With consumers more prickly than ever about pricing, what are the new rules for companies that want to add or boost fees? Hemeyer and Rao suggest these:

Look Before You Levy

“Not enough consumer research goes into the decision to add a fee,” says Hemeyer. A smart company will test a fee in a few markets before rolling it out nationwide. If that’s not practical, it can propose a new fee as a trial balloon, and gauge popular response before deciding to impose it.

“Most good companies,” he says, “have an ongoing system for getting customer feedback. You don’t just gin up a study in a day or a week. It costs more money to keep an ongoing read on your customers, but it’s worth it, because you can lose so much money if you don’t.”


Before raising a fee, suggests Hemeyer, a firm should ask itself, “Why do we need the fee increase, and is it a good reason we can explain to the public? Is it worth charging the fee for the grief we’re going to get, or do we need to look inside and make cuts instead?”

Explain Yourself

If a price hike is really necessary, explain it clearly to your customers, says Rao. Netflix had valid reasons for raising prices, because moviemakers and TV networks were charging it higher royalties for video content. But it didn’t make that case to subscribers, and 800,000 of them left. “The biggest mistake Netflix made,” Rao says, “was its inability to communicate the reasons behind its price increase.”

Full Speed in Reverse

“If something doesn’t work, stop it fast,” says Hemeyer. In January, he notes, the new owner of the Houston Astros suggested changing the team’s name. Fan response was so quick and negative that he backpedaled after a week, announcing that the Astros would remain the Astros.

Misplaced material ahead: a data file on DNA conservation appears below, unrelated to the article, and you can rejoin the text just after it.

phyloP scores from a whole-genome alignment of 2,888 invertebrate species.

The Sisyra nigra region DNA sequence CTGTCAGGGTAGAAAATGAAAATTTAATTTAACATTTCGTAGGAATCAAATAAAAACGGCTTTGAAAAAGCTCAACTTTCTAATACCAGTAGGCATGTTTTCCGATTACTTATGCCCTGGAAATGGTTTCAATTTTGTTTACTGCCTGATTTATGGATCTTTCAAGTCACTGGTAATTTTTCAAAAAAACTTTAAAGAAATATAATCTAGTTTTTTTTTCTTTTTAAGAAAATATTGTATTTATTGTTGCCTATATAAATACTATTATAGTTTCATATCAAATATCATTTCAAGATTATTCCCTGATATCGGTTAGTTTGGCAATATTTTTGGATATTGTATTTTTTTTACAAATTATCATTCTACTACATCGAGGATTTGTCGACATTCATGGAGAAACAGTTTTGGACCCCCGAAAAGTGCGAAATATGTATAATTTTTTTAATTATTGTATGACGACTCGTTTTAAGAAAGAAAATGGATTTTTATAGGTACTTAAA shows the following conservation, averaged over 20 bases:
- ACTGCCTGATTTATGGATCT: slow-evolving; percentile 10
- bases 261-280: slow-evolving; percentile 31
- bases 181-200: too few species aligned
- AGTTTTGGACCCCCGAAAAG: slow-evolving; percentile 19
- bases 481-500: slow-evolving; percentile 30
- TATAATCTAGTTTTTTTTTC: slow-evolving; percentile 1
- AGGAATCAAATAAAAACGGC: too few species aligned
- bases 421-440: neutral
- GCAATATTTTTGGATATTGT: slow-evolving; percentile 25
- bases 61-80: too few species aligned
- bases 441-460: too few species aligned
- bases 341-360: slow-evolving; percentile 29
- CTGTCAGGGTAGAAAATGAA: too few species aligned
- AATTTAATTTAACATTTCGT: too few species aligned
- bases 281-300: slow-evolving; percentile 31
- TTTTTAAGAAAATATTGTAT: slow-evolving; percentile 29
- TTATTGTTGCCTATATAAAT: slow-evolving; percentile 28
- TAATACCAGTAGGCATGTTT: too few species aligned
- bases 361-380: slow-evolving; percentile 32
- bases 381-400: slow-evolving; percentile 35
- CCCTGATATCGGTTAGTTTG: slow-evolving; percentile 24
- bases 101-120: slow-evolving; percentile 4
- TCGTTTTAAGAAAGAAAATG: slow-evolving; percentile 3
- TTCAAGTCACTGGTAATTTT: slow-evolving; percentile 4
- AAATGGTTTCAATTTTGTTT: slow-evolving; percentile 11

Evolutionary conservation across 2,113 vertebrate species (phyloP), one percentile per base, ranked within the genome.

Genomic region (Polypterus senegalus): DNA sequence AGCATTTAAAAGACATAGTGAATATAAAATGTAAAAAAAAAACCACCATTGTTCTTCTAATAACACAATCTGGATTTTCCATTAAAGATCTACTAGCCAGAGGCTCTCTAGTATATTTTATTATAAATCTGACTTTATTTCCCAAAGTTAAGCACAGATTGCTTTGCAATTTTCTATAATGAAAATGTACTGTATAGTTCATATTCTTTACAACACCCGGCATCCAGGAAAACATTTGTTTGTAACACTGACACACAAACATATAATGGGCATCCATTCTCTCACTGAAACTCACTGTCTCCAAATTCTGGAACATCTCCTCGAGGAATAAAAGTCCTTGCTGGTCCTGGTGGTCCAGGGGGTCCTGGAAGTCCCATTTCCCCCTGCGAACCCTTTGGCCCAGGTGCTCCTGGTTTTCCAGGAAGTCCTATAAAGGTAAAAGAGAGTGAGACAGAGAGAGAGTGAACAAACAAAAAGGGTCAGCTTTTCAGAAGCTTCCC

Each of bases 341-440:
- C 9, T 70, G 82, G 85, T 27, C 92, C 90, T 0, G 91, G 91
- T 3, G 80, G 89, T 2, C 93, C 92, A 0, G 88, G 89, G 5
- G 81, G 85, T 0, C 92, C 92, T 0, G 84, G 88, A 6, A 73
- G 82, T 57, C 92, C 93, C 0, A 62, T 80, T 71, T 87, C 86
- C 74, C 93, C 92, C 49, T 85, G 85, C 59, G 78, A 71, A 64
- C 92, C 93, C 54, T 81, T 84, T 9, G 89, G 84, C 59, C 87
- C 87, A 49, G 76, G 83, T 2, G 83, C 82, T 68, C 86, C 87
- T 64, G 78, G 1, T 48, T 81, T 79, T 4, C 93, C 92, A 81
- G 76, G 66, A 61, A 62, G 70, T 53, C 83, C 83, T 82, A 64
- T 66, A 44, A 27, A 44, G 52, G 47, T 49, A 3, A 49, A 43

Ignore these rules at your peril, says Hemeyer, because more such rebellions are coming. “As a general statement today, it’s harder to initiate or hide fees to consumers, because the digital people, the bloggers, the tweet people love to take this stuff on. I think this is the beginning of a trend.”


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Faculty in this Article

Raghunath Rao

Assistant Professor of Marketing McCombs School of Business

Raghunath Rao is an assistant professor of marketing at the McCombs School. He earned his Ph.D. from the University of Minnesota, and his research...

Terry Hemeyer

Senior Lecturer, Department of Advertising College of Communications, University of Texas at Austin

Professor Terry Hemeyer is one of the few public relations executives that have attained C-suite status beyond typical communications functions....

About The Author

Steve Brooks

In a quarter-century as a journalist, Steve Brooks has won two Neal awards for excellence in trade reporting and a Press Club of New Orleans award...


#1 UT should take this into

UT should take this into account when they raise tuition by 3% every semester! That's an increase of over $200 each semester. -.-